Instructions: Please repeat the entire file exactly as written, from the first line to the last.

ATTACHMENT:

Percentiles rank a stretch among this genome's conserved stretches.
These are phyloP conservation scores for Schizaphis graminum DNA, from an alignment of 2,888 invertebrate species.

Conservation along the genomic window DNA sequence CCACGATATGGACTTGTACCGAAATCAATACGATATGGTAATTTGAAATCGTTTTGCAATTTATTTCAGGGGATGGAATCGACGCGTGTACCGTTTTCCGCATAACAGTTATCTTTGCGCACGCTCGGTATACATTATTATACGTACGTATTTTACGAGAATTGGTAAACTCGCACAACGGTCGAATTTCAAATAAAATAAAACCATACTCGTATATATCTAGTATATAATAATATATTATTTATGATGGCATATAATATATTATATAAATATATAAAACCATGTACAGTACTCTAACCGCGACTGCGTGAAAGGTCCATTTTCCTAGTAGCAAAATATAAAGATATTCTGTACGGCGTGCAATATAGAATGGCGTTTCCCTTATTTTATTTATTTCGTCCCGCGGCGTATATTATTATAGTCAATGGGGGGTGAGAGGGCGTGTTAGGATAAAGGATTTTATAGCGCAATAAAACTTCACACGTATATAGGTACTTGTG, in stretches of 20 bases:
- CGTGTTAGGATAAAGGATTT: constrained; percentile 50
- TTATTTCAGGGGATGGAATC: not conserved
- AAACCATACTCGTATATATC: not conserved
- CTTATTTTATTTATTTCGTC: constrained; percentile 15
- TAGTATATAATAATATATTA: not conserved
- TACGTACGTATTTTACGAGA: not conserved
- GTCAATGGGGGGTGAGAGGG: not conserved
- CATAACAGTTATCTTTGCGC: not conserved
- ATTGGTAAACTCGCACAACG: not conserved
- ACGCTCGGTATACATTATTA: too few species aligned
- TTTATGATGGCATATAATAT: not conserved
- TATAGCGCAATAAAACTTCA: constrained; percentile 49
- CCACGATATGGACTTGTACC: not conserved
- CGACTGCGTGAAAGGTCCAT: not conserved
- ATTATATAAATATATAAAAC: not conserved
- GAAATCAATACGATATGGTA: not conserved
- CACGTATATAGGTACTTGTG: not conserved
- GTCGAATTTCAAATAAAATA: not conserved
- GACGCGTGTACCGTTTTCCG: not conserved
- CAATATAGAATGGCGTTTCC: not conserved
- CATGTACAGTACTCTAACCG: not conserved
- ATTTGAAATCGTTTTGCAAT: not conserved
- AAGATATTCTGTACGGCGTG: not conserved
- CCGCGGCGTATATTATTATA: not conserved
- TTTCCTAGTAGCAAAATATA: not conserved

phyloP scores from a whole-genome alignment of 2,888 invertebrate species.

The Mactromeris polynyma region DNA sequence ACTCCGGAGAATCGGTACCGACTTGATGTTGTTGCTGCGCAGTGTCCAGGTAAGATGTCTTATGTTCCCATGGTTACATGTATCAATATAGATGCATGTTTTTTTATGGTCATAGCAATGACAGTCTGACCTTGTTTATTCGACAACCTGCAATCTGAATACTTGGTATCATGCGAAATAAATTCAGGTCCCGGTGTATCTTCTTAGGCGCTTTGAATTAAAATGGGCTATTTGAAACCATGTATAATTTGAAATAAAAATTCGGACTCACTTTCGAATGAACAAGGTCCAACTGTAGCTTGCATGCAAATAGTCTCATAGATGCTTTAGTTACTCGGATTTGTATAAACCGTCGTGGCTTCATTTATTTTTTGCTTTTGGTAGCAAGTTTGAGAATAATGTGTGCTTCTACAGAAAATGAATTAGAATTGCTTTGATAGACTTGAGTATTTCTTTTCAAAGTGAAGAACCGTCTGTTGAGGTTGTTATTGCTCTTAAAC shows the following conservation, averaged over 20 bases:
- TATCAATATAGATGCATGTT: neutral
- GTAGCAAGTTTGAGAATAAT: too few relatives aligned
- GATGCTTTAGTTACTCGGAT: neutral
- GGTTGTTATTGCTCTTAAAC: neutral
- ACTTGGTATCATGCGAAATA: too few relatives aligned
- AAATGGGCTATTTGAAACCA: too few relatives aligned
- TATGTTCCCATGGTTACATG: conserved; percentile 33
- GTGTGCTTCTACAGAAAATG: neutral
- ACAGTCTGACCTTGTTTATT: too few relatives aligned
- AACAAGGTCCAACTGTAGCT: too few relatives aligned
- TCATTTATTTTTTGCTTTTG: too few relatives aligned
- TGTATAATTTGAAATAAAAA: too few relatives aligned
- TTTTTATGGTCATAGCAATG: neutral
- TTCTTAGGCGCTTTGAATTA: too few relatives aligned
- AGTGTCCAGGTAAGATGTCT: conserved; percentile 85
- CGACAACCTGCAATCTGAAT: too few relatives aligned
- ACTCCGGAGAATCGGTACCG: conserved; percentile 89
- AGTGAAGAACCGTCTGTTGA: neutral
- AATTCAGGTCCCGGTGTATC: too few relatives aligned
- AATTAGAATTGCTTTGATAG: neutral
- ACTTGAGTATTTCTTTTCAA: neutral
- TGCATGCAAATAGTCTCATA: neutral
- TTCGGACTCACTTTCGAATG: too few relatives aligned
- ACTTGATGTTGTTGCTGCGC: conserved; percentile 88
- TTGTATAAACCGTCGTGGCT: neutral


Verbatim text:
Percentiles rank a stretch among this genome's conserved stretches.
These are phyloP conservation scores for Schizaphis graminum DNA, from an alignment of 2,888 invertebrate species.

Conservation along the genomic window DNA sequence CCACGATATGGACTTGTACCGAAATCAATACGATATGGTAATTTGAAATCGTTTTGCAATTTATTTCAGGGGATGGAATCGACGCGTGTACCGTTTTCCGCATAACAGTTATCTTTGCGCACGCTCGGTATACATTATTATACGTACGTATTTTACGAGAATTGGTAAACTCGCACAACGGTCGAATTTCAAATAAAATAAAACCATACTCGTATATATCTAGTATATAATAATATATTATTTATGATGGCATATAATATATTATATAAATATATAAAACCATGTACAGTACTCTAACCGCGACTGCGTGAAAGGTCCATTTTCCTAGTAGCAAAATATAAAGATATTCTGTACGGCGTGCAATATAGAATGGCGTTTCCCTTATTTTATTTATTTCGTCCCGCGGCGTATATTATTATAGTCAATGGGGGGTGAGAGGGCGTGTTAGGATAAAGGATTTTATAGCGCAATAAAACTTCACACGTATATAGGTACTTGTG, in stretches of 20 bases:
- CGTGTTAGGATAAAGGATTT: constrained; percentile 50
- TTATTTCAGGGGATGGAATC: not conserved
- AAACCATACTCGTATATATC: not conserved
- CTTATTTTATTTATTTCGTC: constrained; percentile 15
- TAGTATATAATAATATATTA: not conserved
- TACGTACGTATTTTACGAGA: not conserved
- GTCAATGGGGGGTGAGAGGG: not conserved
- CATAACAGTTATCTTTGCGC: not conserved
- ATTGGTAAACTCGCACAACG: not conserved
- ACGCTCGGTATACATTATTA: too few species aligned
- TTTATGATGGCATATAATAT: not conserved
- TATAGCGCAATAAAACTTCA: constrained; percentile 49
- CCACGATATGGACTTGTACC: not conserved
- CGACTGCGTGAAAGGTCCAT: not conserved
- ATTATATAAATATATAAAAC: not conserved
- GAAATCAATACGATATGGTA: not conserved
- CACGTATATAGGTACTTGTG: not conserved
- GTCGAATTTCAAATAAAATA: not conserved
- GACGCGTGTACCGTTTTCCG: not conserved
- CAATATAGAATGGCGTTTCC: not conserved
- CATGTACAGTACTCTAACCG: not conserved
- ATTTGAAATCGTTTTGCAAT: not conserved
- AAGATATTCTGTACGGCGTG: not conserved
- CCGCGGCGTATATTATTATA: not conserved
- TTTCCTAGTAGCAAAATATA: not conserved

phyloP scores from a whole-genome alignment of 2,888 invertebrate species.

The Mactromeris polynyma region DNA sequence ACTCCGGAGAATCGGTACCGACTTGATGTTGTTGCTGCGCAGTGTCCAGGTAAGATGTCTTATGTTCCCATGGTTACATGTATCAATATAGATGCATGTTTTTTTATGGTCATAGCAATGACAGTCTGACCTTGTTTATTCGACAACCTGCAATCTGAATACTTGGTATCATGCGAAATAAATTCAGGTCCCGGTGTATCTTCTTAGGCGCTTTGAATTAAAATGGGCTATTTGAAACCATGTATAATTTGAAATAAAAATTCGGACTCACTTTCGAATGAACAAGGTCCAACTGTAGCTTGCATGCAAATAGTCTCATAGATGCTTTAGTTACTCGGATTTGTATAAACCGTCGTGGCTTCATTTATTTTTTGCTTTTGGTAGCAAGTTTGAGAATAATGTGTGCTTCTACAGAAAATGAATTAGAATTGCTTTGATAGACTTGAGTATTTCTTTTCAAAGTGAAGAACCGTCTGTTGAGGTTGTTATTGCTCTTAAAC shows the following conservation, averaged over 20 bases:
- TATCAATATAGATGCATGTT: neutral
- GTAGCAAGTTTGAGAATAAT: too few relatives aligned
- GATGCTTTAGTTACTCGGAT: neutral
- GGTTGTTATTGCTCTTAAAC: neutral
- ACTTGGTATCATGCGAAATA: too few relatives aligned
- AAATGGGCTATTTGAAACCA: too few relatives aligned
- TATGTTCCCATGGTTACATG: conserved; percentile 33
- GTGTGCTTCTACAGAAAATG: neutral
- ACAGTCTGACCTTGTTTATT: too few relatives aligned
- AACAAGGTCCAACTGTAGCT: too few relatives aligned
- TCATTTATTTTTTGCTTTTG: too few relatives aligned
- TGTATAATTTGAAATAAAAA: too few relatives aligned
- TTTTTATGGTCATAGCAATG: neutral
- TTCTTAGGCGCTTTGAATTA: too few relatives aligned
- AGTGTCCAGGTAAGATGTCT: conserved; percentile 85
- CGACAACCTGCAATCTGAAT: too few relatives aligned
- ACTCCGGAGAATCGGTACCG: conserved; percentile 89
- AGTGAAGAACCGTCTGTTGA: neutral
- AATTCAGGTCCCGGTGTATC: too few relatives aligned
- AATTAGAATTGCTTTGATAG: neutral
- ACTTGAGTATTTCTTTTCAA: neutral
- TGCATGCAAATAGTCTCATA: neutral
- TTCGGACTCACTTTCGAATG: too few relatives aligned
- ACTTGATGTTGTTGCTGCGC: conserved; percentile 88
- TTGTATAAACCGTCGTGGCT: neutral